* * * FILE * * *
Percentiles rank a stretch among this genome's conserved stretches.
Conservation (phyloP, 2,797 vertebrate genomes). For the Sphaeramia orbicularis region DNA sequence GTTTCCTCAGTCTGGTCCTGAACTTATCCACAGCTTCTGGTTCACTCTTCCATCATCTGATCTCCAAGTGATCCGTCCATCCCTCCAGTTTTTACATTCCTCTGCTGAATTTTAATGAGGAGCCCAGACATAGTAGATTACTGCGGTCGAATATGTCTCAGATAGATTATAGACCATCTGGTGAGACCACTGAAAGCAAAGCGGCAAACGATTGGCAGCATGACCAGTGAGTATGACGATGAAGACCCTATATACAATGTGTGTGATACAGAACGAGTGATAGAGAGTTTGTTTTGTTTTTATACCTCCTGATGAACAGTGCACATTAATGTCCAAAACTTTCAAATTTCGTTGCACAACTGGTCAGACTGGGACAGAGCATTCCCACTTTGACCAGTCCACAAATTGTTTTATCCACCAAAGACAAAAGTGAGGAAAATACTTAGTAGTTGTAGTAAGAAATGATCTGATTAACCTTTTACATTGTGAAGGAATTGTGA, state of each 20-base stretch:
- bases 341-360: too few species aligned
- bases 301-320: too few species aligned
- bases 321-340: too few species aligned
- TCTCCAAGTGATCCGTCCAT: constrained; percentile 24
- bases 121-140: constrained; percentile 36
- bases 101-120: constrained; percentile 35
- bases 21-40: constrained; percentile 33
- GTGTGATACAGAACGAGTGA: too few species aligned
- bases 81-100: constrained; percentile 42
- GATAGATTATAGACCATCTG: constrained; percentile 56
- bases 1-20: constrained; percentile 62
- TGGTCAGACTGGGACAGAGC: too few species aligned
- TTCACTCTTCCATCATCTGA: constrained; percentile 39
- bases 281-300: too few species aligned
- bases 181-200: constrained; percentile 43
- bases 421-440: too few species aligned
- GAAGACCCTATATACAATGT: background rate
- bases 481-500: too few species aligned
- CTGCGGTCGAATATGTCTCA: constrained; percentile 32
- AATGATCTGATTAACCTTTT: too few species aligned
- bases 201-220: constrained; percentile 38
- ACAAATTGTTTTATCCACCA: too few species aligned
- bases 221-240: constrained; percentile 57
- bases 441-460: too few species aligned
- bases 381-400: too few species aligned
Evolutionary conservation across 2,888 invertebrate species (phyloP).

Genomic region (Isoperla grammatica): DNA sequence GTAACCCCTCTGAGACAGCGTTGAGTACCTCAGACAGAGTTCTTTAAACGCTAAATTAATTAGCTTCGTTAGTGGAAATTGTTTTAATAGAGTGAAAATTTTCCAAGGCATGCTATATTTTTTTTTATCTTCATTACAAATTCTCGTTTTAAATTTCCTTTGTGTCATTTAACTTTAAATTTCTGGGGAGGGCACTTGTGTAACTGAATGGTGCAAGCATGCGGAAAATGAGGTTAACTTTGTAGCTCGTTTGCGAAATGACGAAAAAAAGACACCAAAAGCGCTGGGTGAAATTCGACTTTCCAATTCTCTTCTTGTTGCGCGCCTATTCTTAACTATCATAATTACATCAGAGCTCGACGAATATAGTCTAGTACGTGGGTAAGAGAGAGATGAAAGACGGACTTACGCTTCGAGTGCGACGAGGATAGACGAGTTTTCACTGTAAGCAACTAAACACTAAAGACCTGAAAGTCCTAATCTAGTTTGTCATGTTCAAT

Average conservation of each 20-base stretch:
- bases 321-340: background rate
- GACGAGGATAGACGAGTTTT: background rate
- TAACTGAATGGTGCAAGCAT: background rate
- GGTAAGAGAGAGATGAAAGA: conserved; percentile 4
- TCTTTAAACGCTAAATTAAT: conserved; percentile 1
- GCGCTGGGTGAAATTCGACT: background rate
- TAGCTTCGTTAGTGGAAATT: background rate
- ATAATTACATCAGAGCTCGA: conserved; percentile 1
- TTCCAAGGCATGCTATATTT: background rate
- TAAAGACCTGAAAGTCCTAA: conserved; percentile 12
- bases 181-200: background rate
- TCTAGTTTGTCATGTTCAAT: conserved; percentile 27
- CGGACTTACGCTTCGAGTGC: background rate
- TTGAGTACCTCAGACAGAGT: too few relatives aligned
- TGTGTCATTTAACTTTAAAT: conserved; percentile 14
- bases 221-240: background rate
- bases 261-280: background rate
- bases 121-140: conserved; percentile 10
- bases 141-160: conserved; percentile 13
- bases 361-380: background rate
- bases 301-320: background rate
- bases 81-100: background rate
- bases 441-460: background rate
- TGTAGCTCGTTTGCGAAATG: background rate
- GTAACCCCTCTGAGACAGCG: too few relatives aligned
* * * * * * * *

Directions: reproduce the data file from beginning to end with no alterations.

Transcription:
Percentiles rank a stretch among this genome's conserved stretches.
Conservation (phyloP, 2,797 vertebrate genomes). For the Sphaeramia orbicularis region DNA sequence GTTTCCTCAGTCTGGTCCTGAACTTATCCACAGCTTCTGGTTCACTCTTCCATCATCTGATCTCCAAGTGATCCGTCCATCCCTCCAGTTTTTACATTCCTCTGCTGAATTTTAATGAGGAGCCCAGACATAGTAGATTACTGCGGTCGAATATGTCTCAGATAGATTATAGACCATCTGGTGAGACCACTGAAAGCAAAGCGGCAAACGATTGGCAGCATGACCAGTGAGTATGACGATGAAGACCCTATATACAATGTGTGTGATACAGAACGAGTGATAGAGAGTTTGTTTTGTTTTTATACCTCCTGATGAACAGTGCACATTAATGTCCAAAACTTTCAAATTTCGTTGCACAACTGGTCAGACTGGGACAGAGCATTCCCACTTTGACCAGTCCACAAATTGTTTTATCCACCAAAGACAAAAGTGAGGAAAATACTTAGTAGTTGTAGTAAGAAATGATCTGATTAACCTTTTACATTGTGAAGGAATTGTGA, state of each 20-base stretch:
- bases 341-360: too few species aligned
- bases 301-320: too few species aligned
- bases 321-340: too few species aligned
- TCTCCAAGTGATCCGTCCAT: constrained; percentile 24
- bases 121-140: constrained; percentile 36
- bases 101-120: constrained; percentile 35
- bases 21-40: constrained; percentile 33
- GTGTGATACAGAACGAGTGA: too few species aligned
- bases 81-100: constrained; percentile 42
- GATAGATTATAGACCATCTG: constrained; percentile 56
- bases 1-20: constrained; percentile 62
- TGGTCAGACTGGGACAGAGC: too few species aligned
- TTCACTCTTCCATCATCTGA: constrained; percentile 39
- bases 281-300: too few species aligned
- bases 181-200: constrained; percentile 43
- bases 421-440: too few species aligned
- GAAGACCCTATATACAATGT: background rate
- bases 481-500: too few species aligned
- CTGCGGTCGAATATGTCTCA: constrained; percentile 32
- AATGATCTGATTAACCTTTT: too few species aligned
- bases 201-220: constrained; percentile 38
- ACAAATTGTTTTATCCACCA: too few species aligned
- bases 221-240: constrained; percentile 57
- bases 441-460: too few species aligned
- bases 381-400: too few species aligned
Evolutionary conservation across 2,888 invertebrate species (phyloP).

Genomic region (Isoperla grammatica): DNA sequence GTAACCCCTCTGAGACAGCGTTGAGTACCTCAGACAGAGTTCTTTAAACGCTAAATTAATTAGCTTCGTTAGTGGAAATTGTTTTAATAGAGTGAAAATTTTCCAAGGCATGCTATATTTTTTTTTATCTTCATTACAAATTCTCGTTTTAAATTTCCTTTGTGTCATTTAACTTTAAATTTCTGGGGAGGGCACTTGTGTAACTGAATGGTGCAAGCATGCGGAAAATGAGGTTAACTTTGTAGCTCGTTTGCGAAATGACGAAAAAAAGACACCAAAAGCGCTGGGTGAAATTCGACTTTCCAATTCTCTTCTTGTTGCGCGCCTATTCTTAACTATCATAATTACATCAGAGCTCGACGAATATAGTCTAGTACGTGGGTAAGAGAGAGATGAAAGACGGACTTACGCTTCGAGTGCGACGAGGATAGACGAGTTTTCACTGTAAGCAACTAAACACTAAAGACCTGAAAGTCCTAATCTAGTTTGTCATGTTCAAT

Average conservation of each 20-base stretch:
- bases 321-340: background rate
- GACGAGGATAGACGAGTTTT: background rate
- TAACTGAATGGTGCAAGCAT: background rate
- GGTAAGAGAGAGATGAAAGA: conserved; percentile 4
- TCTTTAAACGCTAAATTAAT: conserved; percentile 1
- GCGCTGGGTGAAATTCGACT: background rate
- TAGCTTCGTTAGTGGAAATT: background rate
- ATAATTACATCAGAGCTCGA: conserved; percentile 1
- TTCCAAGGCATGCTATATTT: background rate
- TAAAGACCTGAAAGTCCTAA: conserved; percentile 12
- bases 181-200: background rate
- TCTAGTTTGTCATGTTCAAT: conserved; percentile 27
- CGGACTTACGCTTCGAGTGC: background rate
- TTGAGTACCTCAGACAGAGT: too few relatives aligned
- TGTGTCATTTAACTTTAAAT: conserved; percentile 14
- bases 221-240: background rate
- bases 261-280: background rate
- bases 121-140: conserved; percentile 10
- bases 141-160: conserved; percentile 13
- bases 361-380: background rate
- bases 301-320: background rate
- bases 81-100: background rate
- bases 441-460: background rate
- TGTAGCTCGTTTGCGAAATG: background rate
- GTAACCCCTCTGAGACAGCG: too few relatives aligned